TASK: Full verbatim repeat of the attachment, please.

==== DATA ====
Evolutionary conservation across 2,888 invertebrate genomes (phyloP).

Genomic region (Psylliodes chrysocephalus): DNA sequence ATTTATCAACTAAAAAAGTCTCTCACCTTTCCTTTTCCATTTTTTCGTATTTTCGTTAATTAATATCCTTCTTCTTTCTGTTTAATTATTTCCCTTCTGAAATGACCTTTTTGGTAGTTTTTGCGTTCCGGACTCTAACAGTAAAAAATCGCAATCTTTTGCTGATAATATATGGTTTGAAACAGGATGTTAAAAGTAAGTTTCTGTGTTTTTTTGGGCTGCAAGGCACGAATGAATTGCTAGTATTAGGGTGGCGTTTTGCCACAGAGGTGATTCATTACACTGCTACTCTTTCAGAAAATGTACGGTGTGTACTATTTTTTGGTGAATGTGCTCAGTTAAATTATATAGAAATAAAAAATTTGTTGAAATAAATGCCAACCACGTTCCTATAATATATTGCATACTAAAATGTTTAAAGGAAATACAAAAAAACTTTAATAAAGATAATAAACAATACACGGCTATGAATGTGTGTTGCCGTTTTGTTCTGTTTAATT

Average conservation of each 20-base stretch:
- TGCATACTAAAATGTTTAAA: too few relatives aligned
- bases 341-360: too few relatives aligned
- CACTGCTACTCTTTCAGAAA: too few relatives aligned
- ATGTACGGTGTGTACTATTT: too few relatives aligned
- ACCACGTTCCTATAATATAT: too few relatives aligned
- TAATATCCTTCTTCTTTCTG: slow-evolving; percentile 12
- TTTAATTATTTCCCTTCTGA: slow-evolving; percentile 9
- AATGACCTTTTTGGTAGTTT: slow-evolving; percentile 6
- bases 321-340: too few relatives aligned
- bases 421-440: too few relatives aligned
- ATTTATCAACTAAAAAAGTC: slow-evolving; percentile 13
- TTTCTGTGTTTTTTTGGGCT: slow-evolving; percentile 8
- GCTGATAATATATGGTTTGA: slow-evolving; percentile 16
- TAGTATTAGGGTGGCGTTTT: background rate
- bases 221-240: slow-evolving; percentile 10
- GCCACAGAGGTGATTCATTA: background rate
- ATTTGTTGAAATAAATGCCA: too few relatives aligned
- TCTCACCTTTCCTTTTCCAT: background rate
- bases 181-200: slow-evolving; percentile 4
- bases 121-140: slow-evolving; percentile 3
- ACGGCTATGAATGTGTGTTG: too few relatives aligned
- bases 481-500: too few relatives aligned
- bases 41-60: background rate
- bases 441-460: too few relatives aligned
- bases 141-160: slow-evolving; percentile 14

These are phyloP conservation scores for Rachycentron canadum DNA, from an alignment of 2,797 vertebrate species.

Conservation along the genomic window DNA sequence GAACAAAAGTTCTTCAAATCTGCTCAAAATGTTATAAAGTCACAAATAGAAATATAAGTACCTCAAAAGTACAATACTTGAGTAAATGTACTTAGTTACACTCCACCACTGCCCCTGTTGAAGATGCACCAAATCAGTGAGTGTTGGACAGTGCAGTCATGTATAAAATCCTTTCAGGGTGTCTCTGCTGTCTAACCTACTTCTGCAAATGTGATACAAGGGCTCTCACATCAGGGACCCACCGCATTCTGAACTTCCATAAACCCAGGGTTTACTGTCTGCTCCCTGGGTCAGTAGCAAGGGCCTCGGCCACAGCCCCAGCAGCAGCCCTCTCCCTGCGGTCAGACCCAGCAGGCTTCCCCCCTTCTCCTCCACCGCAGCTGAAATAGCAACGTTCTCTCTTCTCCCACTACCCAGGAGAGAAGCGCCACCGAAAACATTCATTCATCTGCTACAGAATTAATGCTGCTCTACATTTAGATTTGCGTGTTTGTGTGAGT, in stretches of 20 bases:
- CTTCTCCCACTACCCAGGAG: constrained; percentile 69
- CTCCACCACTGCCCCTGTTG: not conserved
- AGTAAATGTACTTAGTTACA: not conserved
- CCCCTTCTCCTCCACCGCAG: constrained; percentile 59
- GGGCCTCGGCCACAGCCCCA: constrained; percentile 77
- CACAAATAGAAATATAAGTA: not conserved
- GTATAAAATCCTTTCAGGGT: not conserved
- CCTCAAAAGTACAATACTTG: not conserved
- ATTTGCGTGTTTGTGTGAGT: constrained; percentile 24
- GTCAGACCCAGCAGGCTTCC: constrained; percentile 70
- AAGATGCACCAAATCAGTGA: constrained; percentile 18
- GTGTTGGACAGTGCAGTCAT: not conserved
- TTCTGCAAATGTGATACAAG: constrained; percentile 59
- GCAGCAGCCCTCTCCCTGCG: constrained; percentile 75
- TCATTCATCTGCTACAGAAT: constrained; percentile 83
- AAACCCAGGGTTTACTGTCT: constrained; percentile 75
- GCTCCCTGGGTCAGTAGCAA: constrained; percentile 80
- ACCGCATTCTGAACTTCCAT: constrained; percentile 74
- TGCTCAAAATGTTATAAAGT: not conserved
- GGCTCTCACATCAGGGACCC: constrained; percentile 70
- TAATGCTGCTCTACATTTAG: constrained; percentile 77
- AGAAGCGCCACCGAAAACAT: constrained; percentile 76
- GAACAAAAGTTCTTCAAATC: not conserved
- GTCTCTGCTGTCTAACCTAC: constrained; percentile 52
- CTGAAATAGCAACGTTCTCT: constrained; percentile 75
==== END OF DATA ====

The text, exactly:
Evolutionary conservation across 2,888 invertebrate genomes (phyloP).

Genomic region (Psylliodes chrysocephalus): DNA sequence ATTTATCAACTAAAAAAGTCTCTCACCTTTCCTTTTCCATTTTTTCGTATTTTCGTTAATTAATATCCTTCTTCTTTCTGTTTAATTATTTCCCTTCTGAAATGACCTTTTTGGTAGTTTTTGCGTTCCGGACTCTAACAGTAAAAAATCGCAATCTTTTGCTGATAATATATGGTTTGAAACAGGATGTTAAAAGTAAGTTTCTGTGTTTTTTTGGGCTGCAAGGCACGAATGAATTGCTAGTATTAGGGTGGCGTTTTGCCACAGAGGTGATTCATTACACTGCTACTCTTTCAGAAAATGTACGGTGTGTACTATTTTTTGGTGAATGTGCTCAGTTAAATTATATAGAAATAAAAAATTTGTTGAAATAAATGCCAACCACGTTCCTATAATATATTGCATACTAAAATGTTTAAAGGAAATACAAAAAAACTTTAATAAAGATAATAAACAATACACGGCTATGAATGTGTGTTGCCGTTTTGTTCTGTTTAATT

Average conservation of each 20-base stretch:
- TGCATACTAAAATGTTTAAA: too few relatives aligned
- bases 341-360: too few relatives aligned
- CACTGCTACTCTTTCAGAAA: too few relatives aligned
- ATGTACGGTGTGTACTATTT: too few relatives aligned
- ACCACGTTCCTATAATATAT: too few relatives aligned
- TAATATCCTTCTTCTTTCTG: slow-evolving; percentile 12
- TTTAATTATTTCCCTTCTGA: slow-evolving; percentile 9
- AATGACCTTTTTGGTAGTTT: slow-evolving; percentile 6
- bases 321-340: too few relatives aligned
- bases 421-440: too few relatives aligned
- ATTTATCAACTAAAAAAGTC: slow-evolving; percentile 13
- TTTCTGTGTTTTTTTGGGCT: slow-evolving; percentile 8
- GCTGATAATATATGGTTTGA: slow-evolving; percentile 16
- TAGTATTAGGGTGGCGTTTT: background rate
- bases 221-240: slow-evolving; percentile 10
- GCCACAGAGGTGATTCATTA: background rate
- ATTTGTTGAAATAAATGCCA: too few relatives aligned
- TCTCACCTTTCCTTTTCCAT: background rate
- bases 181-200: slow-evolving; percentile 4
- bases 121-140: slow-evolving; percentile 3
- ACGGCTATGAATGTGTGTTG: too few relatives aligned
- bases 481-500: too few relatives aligned
- bases 41-60: background rate
- bases 441-460: too few relatives aligned
- bases 141-160: slow-evolving; percentile 14

These are phyloP conservation scores for Rachycentron canadum DNA, from an alignment of 2,797 vertebrate species.

Conservation along the genomic window DNA sequence GAACAAAAGTTCTTCAAATCTGCTCAAAATGTTATAAAGTCACAAATAGAAATATAAGTACCTCAAAAGTACAATACTTGAGTAAATGTACTTAGTTACACTCCACCACTGCCCCTGTTGAAGATGCACCAAATCAGTGAGTGTTGGACAGTGCAGTCATGTATAAAATCCTTTCAGGGTGTCTCTGCTGTCTAACCTACTTCTGCAAATGTGATACAAGGGCTCTCACATCAGGGACCCACCGCATTCTGAACTTCCATAAACCCAGGGTTTACTGTCTGCTCCCTGGGTCAGTAGCAAGGGCCTCGGCCACAGCCCCAGCAGCAGCCCTCTCCCTGCGGTCAGACCCAGCAGGCTTCCCCCCTTCTCCTCCACCGCAGCTGAAATAGCAACGTTCTCTCTTCTCCCACTACCCAGGAGAGAAGCGCCACCGAAAACATTCATTCATCTGCTACAGAATTAATGCTGCTCTACATTTAGATTTGCGTGTTTGTGTGAGT, in stretches of 20 bases:
- CTTCTCCCACTACCCAGGAG: constrained; percentile 69
- CTCCACCACTGCCCCTGTTG: not conserved
- AGTAAATGTACTTAGTTACA: not conserved
- CCCCTTCTCCTCCACCGCAG: constrained; percentile 59
- GGGCCTCGGCCACAGCCCCA: constrained; percentile 77
- CACAAATAGAAATATAAGTA: not conserved
- GTATAAAATCCTTTCAGGGT: not conserved
- CCTCAAAAGTACAATACTTG: not conserved
- ATTTGCGTGTTTGTGTGAGT: constrained; percentile 24
- GTCAGACCCAGCAGGCTTCC: constrained; percentile 70
- AAGATGCACCAAATCAGTGA: constrained; percentile 18
- GTGTTGGACAGTGCAGTCAT: not conserved
- TTCTGCAAATGTGATACAAG: constrained; percentile 59
- GCAGCAGCCCTCTCCCTGCG: constrained; percentile 75
- TCATTCATCTGCTACAGAAT: constrained; percentile 83
- AAACCCAGGGTTTACTGTCT: constrained; percentile 75
- GCTCCCTGGGTCAGTAGCAA: constrained; percentile 80
- ACCGCATTCTGAACTTCCAT: constrained; percentile 74
- TGCTCAAAATGTTATAAAGT: not conserved
- GGCTCTCACATCAGGGACCC: constrained; percentile 70
- TAATGCTGCTCTACATTTAG: constrained; percentile 77
- AGAAGCGCCACCGAAAACAT: constrained; percentile 76
- GAACAAAAGTTCTTCAAATC: not conserved
- GTCTCTGCTGTCTAACCTAC: constrained; percentile 52
- CTGAAATAGCAACGTTCTCT: constrained; percentile 75